An affordable housing development is underway less than one block from Salt Lake’s largest cluster of under-construction market rate units. Construction has started on the first phase of the North Fourth mixed-income development on the 300 North block of 500 West.
The project is a block to the west of the Hardware Village development that will add over 900 luxury units to the market when built out.
The first phase of the North Fourth is the second project in the neighborhood by the Giv Development Group. The developers specialize in affordable and mixed-income communities and built the nearby North Sixth mixed-income project near North Temple on 600 West.
The first phase will be six stories with 112 one and two-bedroom apartments, 81 of which will be income restricted units that will include a mix of units available for residents earning between 25 and 50 percent of the Area Median Income (AMI).
Last December, the Salt Lake City Council approved a $1.5 million loan from the Housing Trust Fund budget for Giv to refinance and purchase an adjacent parcel for the project’s second phase.
The second phase of the North 4th project will consist of three mixed-use buildings with at least 124 units, 80 of which will be affordable housing. The second phase will include 16 three-bedroom units, many of which Giv states will be reserved for refugee families, and five units reserved for homeless individuals. Depending on the AMI, rents for the affordable units will vary between $260 and $600 a month. According to Chris Parker of Giv, the second phase will likely grow in the unit count before construction begins on that phase.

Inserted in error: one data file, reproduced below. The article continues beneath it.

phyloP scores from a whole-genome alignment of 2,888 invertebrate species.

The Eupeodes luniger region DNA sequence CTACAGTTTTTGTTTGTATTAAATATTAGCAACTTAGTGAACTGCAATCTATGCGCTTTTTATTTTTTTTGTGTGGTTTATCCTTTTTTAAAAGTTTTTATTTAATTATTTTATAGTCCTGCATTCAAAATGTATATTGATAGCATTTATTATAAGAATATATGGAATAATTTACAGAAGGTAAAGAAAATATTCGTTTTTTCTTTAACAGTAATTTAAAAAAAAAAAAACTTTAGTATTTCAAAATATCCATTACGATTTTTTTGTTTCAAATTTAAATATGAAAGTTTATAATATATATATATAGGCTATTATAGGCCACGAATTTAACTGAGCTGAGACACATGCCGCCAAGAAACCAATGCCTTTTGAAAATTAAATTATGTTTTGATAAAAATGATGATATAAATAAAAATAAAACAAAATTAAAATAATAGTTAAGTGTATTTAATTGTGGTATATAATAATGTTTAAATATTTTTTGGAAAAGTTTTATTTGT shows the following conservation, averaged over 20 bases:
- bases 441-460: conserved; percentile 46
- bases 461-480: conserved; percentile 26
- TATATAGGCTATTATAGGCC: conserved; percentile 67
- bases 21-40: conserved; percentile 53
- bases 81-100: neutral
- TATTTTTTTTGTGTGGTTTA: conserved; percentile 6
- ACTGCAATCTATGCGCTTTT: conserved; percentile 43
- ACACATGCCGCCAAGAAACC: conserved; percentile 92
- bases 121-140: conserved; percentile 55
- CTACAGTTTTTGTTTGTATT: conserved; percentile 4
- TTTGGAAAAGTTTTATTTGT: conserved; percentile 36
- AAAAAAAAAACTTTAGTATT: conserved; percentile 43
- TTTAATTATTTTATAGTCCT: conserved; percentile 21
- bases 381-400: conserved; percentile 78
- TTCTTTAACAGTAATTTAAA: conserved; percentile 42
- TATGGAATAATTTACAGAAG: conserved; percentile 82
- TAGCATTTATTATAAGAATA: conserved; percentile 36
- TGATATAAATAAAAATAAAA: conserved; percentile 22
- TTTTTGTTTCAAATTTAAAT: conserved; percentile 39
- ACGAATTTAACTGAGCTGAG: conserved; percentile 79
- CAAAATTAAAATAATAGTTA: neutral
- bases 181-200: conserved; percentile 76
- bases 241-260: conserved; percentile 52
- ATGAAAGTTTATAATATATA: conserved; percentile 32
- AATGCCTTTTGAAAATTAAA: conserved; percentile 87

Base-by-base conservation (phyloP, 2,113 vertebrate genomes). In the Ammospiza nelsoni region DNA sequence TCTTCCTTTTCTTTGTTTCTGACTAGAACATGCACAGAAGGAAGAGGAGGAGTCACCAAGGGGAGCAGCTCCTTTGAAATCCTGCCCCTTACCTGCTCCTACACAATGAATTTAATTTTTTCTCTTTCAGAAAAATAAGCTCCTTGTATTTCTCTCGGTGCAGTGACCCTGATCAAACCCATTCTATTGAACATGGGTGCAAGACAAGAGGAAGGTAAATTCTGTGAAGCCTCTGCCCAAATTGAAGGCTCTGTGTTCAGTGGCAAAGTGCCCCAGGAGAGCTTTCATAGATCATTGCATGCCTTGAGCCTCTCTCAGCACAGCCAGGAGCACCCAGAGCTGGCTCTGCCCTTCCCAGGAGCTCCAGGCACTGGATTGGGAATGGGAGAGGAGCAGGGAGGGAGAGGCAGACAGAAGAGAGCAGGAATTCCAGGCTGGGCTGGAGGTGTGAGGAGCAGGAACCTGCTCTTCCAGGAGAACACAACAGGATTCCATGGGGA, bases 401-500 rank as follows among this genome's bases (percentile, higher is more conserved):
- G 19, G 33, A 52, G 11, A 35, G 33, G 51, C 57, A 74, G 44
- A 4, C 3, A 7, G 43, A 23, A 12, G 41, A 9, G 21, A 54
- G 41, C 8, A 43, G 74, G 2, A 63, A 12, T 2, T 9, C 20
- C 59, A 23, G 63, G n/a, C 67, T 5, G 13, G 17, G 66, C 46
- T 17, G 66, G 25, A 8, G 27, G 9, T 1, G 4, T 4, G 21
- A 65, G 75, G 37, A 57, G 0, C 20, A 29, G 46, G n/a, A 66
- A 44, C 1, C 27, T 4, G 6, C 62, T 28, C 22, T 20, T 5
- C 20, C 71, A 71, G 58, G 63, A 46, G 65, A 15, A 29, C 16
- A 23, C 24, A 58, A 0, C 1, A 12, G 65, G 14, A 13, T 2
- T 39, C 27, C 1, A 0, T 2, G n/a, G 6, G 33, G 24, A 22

Both phases will share amenity space that will be provided in and around a restored historic furniture warehouse building located just behind the site of the first-phase building. The amenities will include a gym, clubhouse, conference room, office space, greenhouse, patio, yard space and bike repair area.
According to the council staff report, the project will also include nonprofit space, five units reserved for homeless youth through the Salt Lake County Division of Youth Services and eight units reserved for youth transitioning out of Foster Care through the Transition to Adult Living program.
The developers told council staff that the project will also be the state’s first net-zero multifamily development through Rocky Mountain Power’s subscriber solar program.
While the North Fourth project is very different from the adjacent Hardware Village, both developments were designed by the same the architecture firm, Architecture Belgique.
Like most of the affordable housing projects underway, the North Fourth is close to transit with the North Temple FrontRunner and TRAX stations two blocks to the south.